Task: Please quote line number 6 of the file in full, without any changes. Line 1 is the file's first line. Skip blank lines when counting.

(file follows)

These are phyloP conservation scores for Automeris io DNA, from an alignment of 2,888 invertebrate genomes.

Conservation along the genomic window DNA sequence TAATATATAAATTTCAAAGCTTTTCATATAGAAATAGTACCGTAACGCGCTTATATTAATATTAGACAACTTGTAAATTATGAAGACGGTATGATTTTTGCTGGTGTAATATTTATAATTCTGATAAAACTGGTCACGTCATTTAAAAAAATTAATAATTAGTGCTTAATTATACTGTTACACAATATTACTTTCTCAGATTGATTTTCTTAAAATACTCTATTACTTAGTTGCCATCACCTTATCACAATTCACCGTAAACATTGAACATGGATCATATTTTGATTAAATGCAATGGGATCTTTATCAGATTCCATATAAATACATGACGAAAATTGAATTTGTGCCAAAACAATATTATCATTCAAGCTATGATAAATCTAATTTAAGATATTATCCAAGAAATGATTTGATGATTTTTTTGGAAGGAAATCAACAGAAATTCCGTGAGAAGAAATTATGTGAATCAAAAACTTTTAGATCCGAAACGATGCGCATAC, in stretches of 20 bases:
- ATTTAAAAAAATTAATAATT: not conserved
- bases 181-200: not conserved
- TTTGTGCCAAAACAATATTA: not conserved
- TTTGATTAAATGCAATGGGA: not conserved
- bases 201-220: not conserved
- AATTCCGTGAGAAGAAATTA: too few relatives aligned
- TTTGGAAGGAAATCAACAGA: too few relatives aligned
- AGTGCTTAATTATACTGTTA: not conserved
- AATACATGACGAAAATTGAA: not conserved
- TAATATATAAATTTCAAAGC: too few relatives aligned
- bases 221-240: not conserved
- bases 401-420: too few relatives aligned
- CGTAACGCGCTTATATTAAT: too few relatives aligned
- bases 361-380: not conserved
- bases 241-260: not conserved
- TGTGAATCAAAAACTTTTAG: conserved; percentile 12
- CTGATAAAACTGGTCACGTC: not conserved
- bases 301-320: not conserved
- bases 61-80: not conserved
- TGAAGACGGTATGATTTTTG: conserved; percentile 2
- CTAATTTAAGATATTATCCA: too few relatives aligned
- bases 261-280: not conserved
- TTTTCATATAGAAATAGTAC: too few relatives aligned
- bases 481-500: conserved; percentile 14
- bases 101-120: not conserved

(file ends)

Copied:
- TTTGATTAAATGCAATGGGA: not conserved